With two sons out of the house and a daughter in high school, my husband and I find ourselves in an “almost empty nest.” The transition has been gradual – which is helpful emotionally but can be deceiving at the same time – we need to remind ourselves that we still have work to do.
It’s hard to get teens to spend time with you
Teenagers have friends and cars and girlfriends and boyfriends and jobs. They don’t need your help with homework – thank goodness because math gets really, really hard! They are home less and away more. You see them becoming the people they are meant to be and it is exciting. You slowly let go. They slowly let go.
Both parents and teens get a taste of freedom (and it tastes good!) but our work together is not yet done. Through this transitional phase, a mistake we found ourselves making – again and again – was not “forcing family time.”
In our experience, a night at a friend’s house would turn into two. An afternoon shift at work would feed right into a date. Before we knew it, our kids would be gone for extended periods of time that we hadn’t anticipated. It usually snuck up on us. The kids would ask to do something, then text or call with new plans. It felt harmless. We were happy they were independent. Happy they had friends and activities they enjoyed. We stopped being our vigilant of family time in the name of embracing their transition towards independence.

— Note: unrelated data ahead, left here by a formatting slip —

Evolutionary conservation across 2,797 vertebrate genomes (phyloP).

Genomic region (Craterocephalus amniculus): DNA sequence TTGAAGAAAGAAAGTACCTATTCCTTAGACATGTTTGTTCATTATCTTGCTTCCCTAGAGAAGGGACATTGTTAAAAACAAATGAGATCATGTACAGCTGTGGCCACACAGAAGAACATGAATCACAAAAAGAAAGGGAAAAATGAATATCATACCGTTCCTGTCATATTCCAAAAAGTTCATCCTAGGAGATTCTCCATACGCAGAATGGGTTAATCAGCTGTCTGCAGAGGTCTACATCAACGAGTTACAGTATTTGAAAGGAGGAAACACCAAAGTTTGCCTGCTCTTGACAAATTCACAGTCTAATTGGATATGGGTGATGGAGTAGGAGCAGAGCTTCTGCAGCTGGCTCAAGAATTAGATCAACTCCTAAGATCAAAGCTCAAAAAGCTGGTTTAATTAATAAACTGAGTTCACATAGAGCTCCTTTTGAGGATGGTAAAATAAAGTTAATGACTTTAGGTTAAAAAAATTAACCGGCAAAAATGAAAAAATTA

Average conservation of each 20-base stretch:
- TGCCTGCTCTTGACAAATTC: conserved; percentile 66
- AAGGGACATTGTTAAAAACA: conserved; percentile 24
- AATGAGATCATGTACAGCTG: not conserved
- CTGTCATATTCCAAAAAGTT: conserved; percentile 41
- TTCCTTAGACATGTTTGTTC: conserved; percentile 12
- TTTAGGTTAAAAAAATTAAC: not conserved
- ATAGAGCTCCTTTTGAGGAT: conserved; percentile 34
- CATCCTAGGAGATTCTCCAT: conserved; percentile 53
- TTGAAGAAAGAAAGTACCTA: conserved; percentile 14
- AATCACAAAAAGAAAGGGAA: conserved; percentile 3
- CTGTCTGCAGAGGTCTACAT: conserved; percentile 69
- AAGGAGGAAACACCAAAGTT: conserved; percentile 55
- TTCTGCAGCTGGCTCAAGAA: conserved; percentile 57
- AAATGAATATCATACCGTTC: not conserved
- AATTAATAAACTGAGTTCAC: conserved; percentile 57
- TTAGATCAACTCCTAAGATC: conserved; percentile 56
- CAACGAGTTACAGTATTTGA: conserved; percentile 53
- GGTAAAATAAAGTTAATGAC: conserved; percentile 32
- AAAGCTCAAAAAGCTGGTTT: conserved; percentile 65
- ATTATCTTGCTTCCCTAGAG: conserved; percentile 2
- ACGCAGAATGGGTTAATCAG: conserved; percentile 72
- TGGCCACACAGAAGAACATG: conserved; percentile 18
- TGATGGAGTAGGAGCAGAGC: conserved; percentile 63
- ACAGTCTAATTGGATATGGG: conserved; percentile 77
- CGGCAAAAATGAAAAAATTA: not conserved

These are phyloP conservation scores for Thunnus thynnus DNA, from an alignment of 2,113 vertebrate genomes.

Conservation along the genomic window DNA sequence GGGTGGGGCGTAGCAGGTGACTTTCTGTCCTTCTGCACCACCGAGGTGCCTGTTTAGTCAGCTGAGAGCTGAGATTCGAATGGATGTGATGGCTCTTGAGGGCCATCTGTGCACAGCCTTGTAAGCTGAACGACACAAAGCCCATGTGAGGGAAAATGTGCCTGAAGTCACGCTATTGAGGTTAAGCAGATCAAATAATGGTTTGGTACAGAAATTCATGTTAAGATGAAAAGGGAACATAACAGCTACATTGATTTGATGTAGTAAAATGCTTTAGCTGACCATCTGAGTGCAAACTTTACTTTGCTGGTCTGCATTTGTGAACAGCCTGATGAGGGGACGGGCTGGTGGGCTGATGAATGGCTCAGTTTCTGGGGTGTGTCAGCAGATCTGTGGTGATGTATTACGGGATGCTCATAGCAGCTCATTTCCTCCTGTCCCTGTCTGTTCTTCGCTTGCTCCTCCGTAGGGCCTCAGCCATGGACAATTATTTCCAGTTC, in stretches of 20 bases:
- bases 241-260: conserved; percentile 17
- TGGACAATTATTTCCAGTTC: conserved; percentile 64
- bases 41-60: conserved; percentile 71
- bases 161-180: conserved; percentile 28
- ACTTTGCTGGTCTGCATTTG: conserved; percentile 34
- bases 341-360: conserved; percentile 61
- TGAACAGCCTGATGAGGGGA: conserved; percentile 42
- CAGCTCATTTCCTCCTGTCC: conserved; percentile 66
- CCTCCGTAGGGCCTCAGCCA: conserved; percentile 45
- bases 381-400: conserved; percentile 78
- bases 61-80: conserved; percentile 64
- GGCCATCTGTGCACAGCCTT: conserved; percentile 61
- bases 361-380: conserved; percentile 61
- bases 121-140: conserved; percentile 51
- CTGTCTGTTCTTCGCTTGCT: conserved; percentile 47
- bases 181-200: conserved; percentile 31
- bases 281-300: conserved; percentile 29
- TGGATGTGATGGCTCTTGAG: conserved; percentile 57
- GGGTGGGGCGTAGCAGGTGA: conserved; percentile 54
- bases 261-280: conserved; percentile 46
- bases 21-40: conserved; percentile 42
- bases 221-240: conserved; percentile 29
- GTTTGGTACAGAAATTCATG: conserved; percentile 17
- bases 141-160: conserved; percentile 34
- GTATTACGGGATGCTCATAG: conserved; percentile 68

We were wrong.
We forgot that while they are heading towards adulthood – they are not there yet. They want to be independent but they aren’t quite ready. They aren’t fully equipped. They still need us. While letting them go, we also need to keep them close. Now, I realize this is not an easy task. Trust me. I get emotionally exhausted begging my kids to spend time with me. It hurts my feelings when I have to convince them that their family should be a priority.
It’s easier to let them my teens do what they want, but these parents insist on family time
It makes me bitter and petty. It is much easier to let them go do whatever it is they want to do. Out of anger and frustration, I have definitely made that decision – and definitely regretted it later.
We found that the touch point of family time helps reset our kids to their core values.
Too much time without this connection often ends in bad choices. Almost every time our kids have done something out of character – something they regret, it was after an extended period of time away home – away from that connection with family. Friends have a powerful influence over teenagers, but so do parents.
It is hard to resist the urge to conform. Force family time to remind your kids what is important to them, what choices are right for their future, and what decisions will best support their goals. We only have a small window of opportunity to shape our young people into the kind, caring, loving, empathetic, best person they can be. If we don’t spend enough time with them, we can’t help them become the best version of themselves.